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What’s Going on With MoCA? A Primer on the Jeffrey Deitch Situation for Art-World Novices

The contemporary art scene seems to me not unlike a soap opera, complete with the people in strange outfits and little-to-no contact with the real world outside their small, insular metropolis. This week, as the world seizes over Weinergate, an entirely different kind of scandal has come to a close at Los Angeles’ Museum of Contemporary Art. MoCA had been in dire financial straits for a long time before Jeffrey Deitch, a legendary SoHo gallerist, was handed its reins. Now, two years later, he’s quit, to much fanfare from the people who claimed he’d been gradually ruining the MoCA — and this in spite of the fact that over Deitch’s tenure attendance at the museum has risen somewhat, though it did see a drop last year. Also, in spite of the fact that he stabilized the museum’s finances and was a crackerjack fundraiser.

MOCA museum, Downtown Los Angeles

So what happened?

First, some background on Deitch. He is a longtime art dealer best known to the general public for his discovery of Jeff Koons. If you’ve lived in total ignorance of art up until this moment, you might still recognize Koons as the man who built those enormous balloon animal sculptures. Or as one of the parties to a famous copyright case. The thing about Koons is that he has always been the kind of artist who engages popular culture in his work. Which, some snobs might say, might make him a more “populist” sort of artist.

Deitch has also come to the fore on the wave of money that has consumed the art world, which has made the most successful artists into something not all that distinguishable from celebrities. Coupled with that is a trend towards performance art, in which many big art shows come to look like a Lady Gaga concert — obviously there’s a more refined aesthetic, but you get the idea. And Deitch has, by and large, embraced that trend. “I just love this whole concept of the artist as art,” he said to Calvin Tomkins for a New Yorker profile awhile back. But if your life is an art, and thus living out loud in public your craft, you open yourself up to charges of vulgarity. And in Deitch’s case, that seems to be the problem. As The New York Times diplomatically put it yesterday, he was prone to, “breaking down barriers among art, music, fashion and other creative worlds. In the art scene in LA generally, this apparently meant that folk would find him too open to things like an exhibition of Dennis Hopper’s work or an art show about James Dean curated by James Franco. And if that seems odd for a town so dominated by Hollywood, you could read it as being symptomatic of the art scene in LA traditionally having had to define itself against the Hollywood thing.

Last year, that began to turn into a real management problem for Deitch at MoCA. He had to preside over a layoff, which has never made any new boss popular in the history of new bossdom. But the real crisis hit sometime last July, with the resignation of four prominent artists from the MoCA board: Barbara Kruger, Catherine Opie, Ed Ruscha, and John Baldessari. Kruger and Opie were pretty blunt in their resignation letter: “Parties and galas are OK, but sometimes these things called ‘museums’ have to have things called ‘exhibitions.'” Ouch. The press often enough agreed with observations like that. Even now an art blogger at LA Weekly is sniping about an exhibition from over a year ago that was partially sponsored by Mercedes-Benz. She offers this:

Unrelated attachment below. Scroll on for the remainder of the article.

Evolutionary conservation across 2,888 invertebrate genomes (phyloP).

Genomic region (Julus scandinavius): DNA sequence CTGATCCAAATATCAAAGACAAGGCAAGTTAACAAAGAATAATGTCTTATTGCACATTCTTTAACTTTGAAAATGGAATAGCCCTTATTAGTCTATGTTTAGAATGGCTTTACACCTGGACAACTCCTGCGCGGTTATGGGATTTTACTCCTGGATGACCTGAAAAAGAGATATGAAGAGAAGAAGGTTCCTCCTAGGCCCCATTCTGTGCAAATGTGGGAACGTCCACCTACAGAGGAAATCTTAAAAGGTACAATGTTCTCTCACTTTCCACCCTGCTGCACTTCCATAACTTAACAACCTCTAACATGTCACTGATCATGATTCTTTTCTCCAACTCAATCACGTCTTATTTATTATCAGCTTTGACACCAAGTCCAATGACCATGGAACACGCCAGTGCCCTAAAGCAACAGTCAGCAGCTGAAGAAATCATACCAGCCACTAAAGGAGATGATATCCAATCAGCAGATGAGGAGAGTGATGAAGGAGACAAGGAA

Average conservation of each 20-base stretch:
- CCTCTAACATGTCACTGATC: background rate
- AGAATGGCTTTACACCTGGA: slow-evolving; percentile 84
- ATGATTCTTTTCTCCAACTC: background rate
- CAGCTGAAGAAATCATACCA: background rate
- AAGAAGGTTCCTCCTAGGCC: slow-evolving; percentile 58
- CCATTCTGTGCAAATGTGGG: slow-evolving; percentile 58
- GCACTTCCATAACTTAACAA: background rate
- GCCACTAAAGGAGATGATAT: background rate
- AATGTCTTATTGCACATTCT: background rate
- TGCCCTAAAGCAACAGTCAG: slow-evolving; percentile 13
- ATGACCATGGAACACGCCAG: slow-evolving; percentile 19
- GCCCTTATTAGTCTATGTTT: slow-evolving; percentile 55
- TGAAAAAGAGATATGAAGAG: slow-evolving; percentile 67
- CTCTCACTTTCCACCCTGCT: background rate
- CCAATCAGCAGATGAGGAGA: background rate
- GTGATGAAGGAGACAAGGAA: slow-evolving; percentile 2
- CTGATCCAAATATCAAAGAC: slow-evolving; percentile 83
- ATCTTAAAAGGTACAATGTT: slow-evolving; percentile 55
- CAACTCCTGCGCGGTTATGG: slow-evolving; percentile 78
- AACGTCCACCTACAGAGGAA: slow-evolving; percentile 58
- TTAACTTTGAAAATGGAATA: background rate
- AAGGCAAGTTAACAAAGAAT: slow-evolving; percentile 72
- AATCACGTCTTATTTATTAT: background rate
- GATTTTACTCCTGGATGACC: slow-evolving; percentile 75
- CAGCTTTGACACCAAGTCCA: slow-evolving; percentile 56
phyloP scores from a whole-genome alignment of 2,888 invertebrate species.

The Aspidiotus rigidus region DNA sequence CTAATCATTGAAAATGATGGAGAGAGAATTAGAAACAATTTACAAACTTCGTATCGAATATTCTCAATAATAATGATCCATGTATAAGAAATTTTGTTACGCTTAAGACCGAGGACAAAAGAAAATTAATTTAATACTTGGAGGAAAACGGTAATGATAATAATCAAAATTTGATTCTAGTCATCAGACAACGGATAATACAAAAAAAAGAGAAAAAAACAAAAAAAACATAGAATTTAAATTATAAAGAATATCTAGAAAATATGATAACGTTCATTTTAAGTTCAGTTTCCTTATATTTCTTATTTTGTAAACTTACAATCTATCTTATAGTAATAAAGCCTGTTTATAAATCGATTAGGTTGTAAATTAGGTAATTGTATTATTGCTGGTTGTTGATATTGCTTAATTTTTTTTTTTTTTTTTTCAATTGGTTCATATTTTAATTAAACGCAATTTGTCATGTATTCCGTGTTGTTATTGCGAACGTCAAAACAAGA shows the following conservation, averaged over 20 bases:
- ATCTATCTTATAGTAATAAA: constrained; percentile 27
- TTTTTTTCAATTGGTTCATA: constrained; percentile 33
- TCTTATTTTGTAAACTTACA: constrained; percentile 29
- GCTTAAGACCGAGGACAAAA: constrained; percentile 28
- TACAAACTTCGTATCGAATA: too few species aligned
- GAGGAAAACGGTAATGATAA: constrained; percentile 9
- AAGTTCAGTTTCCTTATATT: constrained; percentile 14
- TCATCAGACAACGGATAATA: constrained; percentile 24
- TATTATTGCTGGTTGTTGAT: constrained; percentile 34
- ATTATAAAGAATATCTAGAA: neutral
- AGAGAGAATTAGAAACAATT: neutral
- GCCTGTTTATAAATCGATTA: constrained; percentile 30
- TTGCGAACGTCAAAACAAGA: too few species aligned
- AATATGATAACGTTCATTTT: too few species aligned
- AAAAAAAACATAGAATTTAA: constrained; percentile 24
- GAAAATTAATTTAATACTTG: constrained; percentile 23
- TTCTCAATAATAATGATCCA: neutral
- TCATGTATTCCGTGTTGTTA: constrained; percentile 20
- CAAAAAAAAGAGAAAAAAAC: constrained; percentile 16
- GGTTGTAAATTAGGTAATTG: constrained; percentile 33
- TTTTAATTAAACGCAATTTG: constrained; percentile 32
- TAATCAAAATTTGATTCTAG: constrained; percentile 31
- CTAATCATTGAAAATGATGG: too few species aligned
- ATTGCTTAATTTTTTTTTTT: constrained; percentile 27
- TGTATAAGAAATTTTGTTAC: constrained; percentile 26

The problem wasn’t the fact a coffee bar installed in the museum [sic] and a fancy lit car in a gallery that now functioned as a Mercedes showroom — it was the fact that it didn’t feel like a comment or intelligent inquiry into what it meant when the corporate sponsor becomes the art, and the entertainer becomes the curator. Instead, it felt like art was being subsumed seamlessly into a culture of spectacle and celebrity. This would of course frighten those who are drawn to art because it’s a sphere of cultural production in which showing the seams has been, in this last century especially, deemed important.

One follows along pretty easily with that until the last line, mostly because I’m not sure what these “seams” are or how the art shows it. And to be perfectly honest, as one who dabbles but does not spend a lot of time in art museums, I feel like it’s hard to see this as something beyond snobbery unless I’m showed evidence that the corporate sponsorship really did involve curatorial meddling — or that it was actually the case that the Mercedes-Benz logo was slapped on a few artworks.

It’s not that Deitch doesn’t have his defenders. New York magazine’s Jerry Saitz says that Deitch’s “powerful business sense, the very [thing] the museum needed, scared everyone.” And there are those numbers, on the page, to suggest that he’s right. But the paradox of the art world today is how uncomfortable it is with what a rich person’s game it’s become. The people at the top, making the money, don’t care, of course. But the others seem to worry that money in some way tarnishes the purity of their work, in a way that seems rather ahistorical, given how many great artists throughout history have depended on the kindness of patrons. You can have art, and you can have money, but apparently, in more than a few influential eyes, you can’t have both — and so Deitch had to go.

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